Project 52.5 – I’m Adopted!

Moose and Misty

It’s not what you think. In fact, this post has nothing to do with parents. Since “home” is as much about family and the people we spend our time with as it is about a place or a feeling, I thought I’d introduce the two that adopted me into the family almost immediately upon meeting. I’m not talking about Mike and Scout (sorry guys, I’ll get to you in a later post!). I’m talking about the ones that accepted me into their home after just a few days, a slew of kind words and caresses, and a handful of bonding walks around the property. Yes, I’m talking about Mike’s dogs. These two have done more to make me feel at home out here in the country than I can possibly put into words. When I first met them, it was June and Misty had recently rolled in something dead. That … Continue reading…

Project 52.4 – Anybody Lookin’?

One of the best things about living in the country is that your back yard becomes a stage for the theater of nature and wildlife. So many scenes are enacted right outside your window. Eagles fighting in mid-air, coyotes bouncing in the tall grass hunting for mice, and the occasional moose lumbering by all provide moments of drama. And there’s comedy, too. For instance, these shots were taken from a bedroom window:

Project 52.2 – Before and After Barn

What would a series of photos and musings on the subject of “home” be without a quick and dirty description of the place I’m calling home now? For those who are new to me or this site, the short version is that I live with my partner, Mike, in a barn that was built in the 1940s, back when Mike’s grandparents had a dairy farm. Over the years, the cattle were sold and the barn was relegated into a place for storage, for shooting basketball hoops, for skateboarding, for hiding out from parents, and sometimes for holding barn dances – although probably not in that order! In 2007, Mike moved from the Seattle area and began converting the barn into a home. This involved putting on a whole new roof and siding and installing a massive window. Inside, he built a 900-square foot living space with two bedrooms, a massive … Continue reading…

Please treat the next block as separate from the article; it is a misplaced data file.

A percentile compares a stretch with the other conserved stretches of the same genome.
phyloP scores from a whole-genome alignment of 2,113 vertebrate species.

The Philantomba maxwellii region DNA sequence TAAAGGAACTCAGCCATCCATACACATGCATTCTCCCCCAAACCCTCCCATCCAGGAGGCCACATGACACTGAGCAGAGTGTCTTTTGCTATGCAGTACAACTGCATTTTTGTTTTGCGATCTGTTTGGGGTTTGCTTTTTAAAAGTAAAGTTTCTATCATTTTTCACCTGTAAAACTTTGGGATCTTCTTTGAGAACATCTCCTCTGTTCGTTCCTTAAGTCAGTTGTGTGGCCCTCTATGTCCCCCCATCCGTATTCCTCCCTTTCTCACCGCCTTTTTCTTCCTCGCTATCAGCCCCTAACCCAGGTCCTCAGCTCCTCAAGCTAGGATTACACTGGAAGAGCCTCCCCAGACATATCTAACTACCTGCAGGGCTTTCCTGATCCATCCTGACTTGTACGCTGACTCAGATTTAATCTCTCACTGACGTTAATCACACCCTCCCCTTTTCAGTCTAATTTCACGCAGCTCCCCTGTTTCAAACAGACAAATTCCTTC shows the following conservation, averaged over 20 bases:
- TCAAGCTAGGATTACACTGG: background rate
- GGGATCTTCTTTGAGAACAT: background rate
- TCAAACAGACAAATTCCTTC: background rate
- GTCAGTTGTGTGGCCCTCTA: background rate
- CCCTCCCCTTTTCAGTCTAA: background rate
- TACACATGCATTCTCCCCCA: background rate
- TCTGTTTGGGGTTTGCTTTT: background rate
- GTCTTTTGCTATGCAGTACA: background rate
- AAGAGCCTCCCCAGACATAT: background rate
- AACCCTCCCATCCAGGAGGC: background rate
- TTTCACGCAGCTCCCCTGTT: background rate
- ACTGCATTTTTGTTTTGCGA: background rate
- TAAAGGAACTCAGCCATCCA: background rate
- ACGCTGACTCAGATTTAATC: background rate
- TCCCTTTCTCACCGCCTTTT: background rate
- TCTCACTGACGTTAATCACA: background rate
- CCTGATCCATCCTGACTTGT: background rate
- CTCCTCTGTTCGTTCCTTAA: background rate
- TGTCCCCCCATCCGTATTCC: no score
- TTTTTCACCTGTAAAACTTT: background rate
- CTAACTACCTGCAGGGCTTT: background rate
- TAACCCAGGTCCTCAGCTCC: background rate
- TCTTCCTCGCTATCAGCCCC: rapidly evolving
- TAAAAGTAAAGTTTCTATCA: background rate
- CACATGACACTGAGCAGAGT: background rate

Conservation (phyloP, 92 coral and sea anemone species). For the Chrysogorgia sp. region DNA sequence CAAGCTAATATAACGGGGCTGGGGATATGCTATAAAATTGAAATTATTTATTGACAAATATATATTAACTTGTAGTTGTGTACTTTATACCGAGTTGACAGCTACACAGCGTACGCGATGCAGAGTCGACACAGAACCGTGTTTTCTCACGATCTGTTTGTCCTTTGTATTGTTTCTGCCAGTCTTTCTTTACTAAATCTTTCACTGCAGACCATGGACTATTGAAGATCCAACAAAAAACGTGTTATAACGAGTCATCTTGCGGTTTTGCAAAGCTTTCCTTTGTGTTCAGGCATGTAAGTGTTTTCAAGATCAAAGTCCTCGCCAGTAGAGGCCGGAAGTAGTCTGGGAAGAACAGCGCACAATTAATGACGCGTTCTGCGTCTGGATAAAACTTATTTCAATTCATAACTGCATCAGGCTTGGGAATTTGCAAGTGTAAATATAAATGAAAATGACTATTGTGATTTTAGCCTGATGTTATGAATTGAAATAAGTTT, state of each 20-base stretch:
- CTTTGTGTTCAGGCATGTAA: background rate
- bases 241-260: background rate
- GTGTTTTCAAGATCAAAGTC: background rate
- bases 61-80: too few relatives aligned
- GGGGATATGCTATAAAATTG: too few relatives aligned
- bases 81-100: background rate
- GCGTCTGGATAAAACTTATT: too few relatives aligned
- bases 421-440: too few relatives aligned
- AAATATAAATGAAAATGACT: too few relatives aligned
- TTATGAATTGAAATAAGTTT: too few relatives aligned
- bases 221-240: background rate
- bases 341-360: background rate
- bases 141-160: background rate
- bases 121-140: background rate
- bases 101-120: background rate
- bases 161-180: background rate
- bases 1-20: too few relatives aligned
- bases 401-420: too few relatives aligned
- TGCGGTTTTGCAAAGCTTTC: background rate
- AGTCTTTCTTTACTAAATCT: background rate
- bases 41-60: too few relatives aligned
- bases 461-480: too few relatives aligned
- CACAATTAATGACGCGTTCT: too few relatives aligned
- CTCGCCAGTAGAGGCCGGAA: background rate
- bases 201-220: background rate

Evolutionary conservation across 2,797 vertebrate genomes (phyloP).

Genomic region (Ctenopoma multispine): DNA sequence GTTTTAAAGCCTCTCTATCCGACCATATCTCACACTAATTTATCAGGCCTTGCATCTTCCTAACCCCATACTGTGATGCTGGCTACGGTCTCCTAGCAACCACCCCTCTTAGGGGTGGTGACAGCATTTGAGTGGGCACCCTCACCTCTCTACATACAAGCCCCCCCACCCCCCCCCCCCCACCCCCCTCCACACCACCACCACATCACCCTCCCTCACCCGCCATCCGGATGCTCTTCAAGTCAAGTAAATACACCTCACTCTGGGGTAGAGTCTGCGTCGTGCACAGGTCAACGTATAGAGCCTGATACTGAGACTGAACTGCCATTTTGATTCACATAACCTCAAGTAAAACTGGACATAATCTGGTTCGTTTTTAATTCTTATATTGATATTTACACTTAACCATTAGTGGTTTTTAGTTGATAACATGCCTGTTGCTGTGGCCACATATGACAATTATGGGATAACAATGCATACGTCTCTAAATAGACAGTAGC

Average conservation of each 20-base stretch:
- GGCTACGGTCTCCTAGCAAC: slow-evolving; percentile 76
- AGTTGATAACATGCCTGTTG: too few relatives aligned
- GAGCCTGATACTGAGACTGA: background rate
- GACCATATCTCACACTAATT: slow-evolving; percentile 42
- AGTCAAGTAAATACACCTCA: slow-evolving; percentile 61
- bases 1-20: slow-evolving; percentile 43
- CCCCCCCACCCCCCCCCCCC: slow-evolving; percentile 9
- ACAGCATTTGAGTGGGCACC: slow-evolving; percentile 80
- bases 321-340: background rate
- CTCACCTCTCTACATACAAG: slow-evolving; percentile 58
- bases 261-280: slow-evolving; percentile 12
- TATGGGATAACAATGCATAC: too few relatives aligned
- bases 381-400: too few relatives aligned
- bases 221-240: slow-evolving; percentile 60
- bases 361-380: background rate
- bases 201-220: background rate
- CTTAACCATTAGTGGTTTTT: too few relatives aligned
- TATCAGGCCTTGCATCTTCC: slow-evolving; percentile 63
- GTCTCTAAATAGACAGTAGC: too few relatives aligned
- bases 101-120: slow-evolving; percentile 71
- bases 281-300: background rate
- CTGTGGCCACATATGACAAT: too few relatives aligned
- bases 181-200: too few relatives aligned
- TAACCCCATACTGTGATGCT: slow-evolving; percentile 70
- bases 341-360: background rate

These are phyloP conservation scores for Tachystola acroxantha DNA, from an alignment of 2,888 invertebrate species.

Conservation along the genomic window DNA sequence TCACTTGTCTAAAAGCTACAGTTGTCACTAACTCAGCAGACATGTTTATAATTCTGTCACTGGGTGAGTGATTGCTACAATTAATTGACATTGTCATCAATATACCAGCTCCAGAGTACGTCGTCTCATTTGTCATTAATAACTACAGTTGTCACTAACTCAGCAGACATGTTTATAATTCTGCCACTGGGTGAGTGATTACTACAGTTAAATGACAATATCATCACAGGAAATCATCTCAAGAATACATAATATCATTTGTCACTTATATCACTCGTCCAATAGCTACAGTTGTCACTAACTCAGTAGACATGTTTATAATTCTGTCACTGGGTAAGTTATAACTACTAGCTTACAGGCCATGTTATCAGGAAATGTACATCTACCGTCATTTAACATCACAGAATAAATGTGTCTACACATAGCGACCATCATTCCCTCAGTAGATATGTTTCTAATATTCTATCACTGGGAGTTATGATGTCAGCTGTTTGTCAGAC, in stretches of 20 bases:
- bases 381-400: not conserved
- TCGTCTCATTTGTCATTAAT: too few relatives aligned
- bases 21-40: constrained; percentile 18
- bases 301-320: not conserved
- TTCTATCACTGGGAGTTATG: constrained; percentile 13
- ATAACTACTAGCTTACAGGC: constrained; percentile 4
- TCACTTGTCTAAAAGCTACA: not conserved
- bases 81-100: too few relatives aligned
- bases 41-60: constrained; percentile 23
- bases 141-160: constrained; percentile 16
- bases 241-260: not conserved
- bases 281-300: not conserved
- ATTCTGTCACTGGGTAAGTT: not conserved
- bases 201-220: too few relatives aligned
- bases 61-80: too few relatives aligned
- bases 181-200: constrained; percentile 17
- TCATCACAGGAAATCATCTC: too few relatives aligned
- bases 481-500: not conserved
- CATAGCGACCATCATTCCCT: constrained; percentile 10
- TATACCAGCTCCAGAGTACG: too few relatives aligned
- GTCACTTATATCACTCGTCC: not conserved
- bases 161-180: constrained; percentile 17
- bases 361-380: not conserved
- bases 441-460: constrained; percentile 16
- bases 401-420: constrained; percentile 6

The Project Moves Forward

It’s been quite some time since I’ve said anything about our barn-raising antics. Well, it’s time for an update. Progress has been pretty slow the past several months. Between Mike’s back absolutely refusing to cooperate and my finances being directed toward other things like, oh, you know, food and transportation, we’d slowed to a snail’s pace – if that snail had sore feet, no energy, and an attitude like Scarlett O’Hara. “I’ll think about it tomorrow” was for several weeks our favorite mantra. But then Thanksgiving came and I was reminded how lovely it would be to cook a Thanksgiving dinner in my own kitchen. Nay, to actually have a kitchen I believe was more the point. I do adore visiting with family and friends on these holiday occasions, so I can’t say that cooking a feast on the scale of Thanksgiving is the main reason I was feeling reminiscent … Continue reading…

Practicing Good Ladder Safety, Part 2

The Ladder

Just in case anyone is wondering, ladders have a sick sense of humor.  They cannot be trusted.  They will stay strong and support you for hundreds of passes up and down and back up again.  Then one day, they will go on strike and slide out from under you, most probably when you’re at the very top starting your descent, and send you toppling into a heaping ball of broken skin, bruises, and pain (and hopefully nothing worse).  At least that’s what happened to me.  Yesterday’s friendly and secure ladder became today’s ladder of evil trickery.                           Looks innocent enough, right? Ha!  Wrong!  Do not be fooled!  For this is what happens:                     So, the next time you go to use a ladder that has held steady for you … Continue reading…

Practicing Good Ladder Safety, Part 1

My partner, Mike, and I are deep in the throes of barn restoration.  A few years ago, Mike chucked in his life in Enumclaw, Washington, and moved  his family back to North Idaho where they began the monumental task of restoring and converting a 60+ year old dairy barn into a home.  Two years ago, I entered the picture and was immediately swept up in the work, drama, and occasional mayhem of the project.  Of course, it’s not all drudgery, sweat, and headaches.  We’ve learned to look on the lighter side of things, even though we do take our work very seriously.  Here, as you can see, we’re all about safety. As we progress through this project, I will post more photos, perhaps something along the lines of Mike dangling upside down from a rafter beam or doing a completely unnecessary handstand on the scaffolding.  You’ll just have to wait … Continue reading…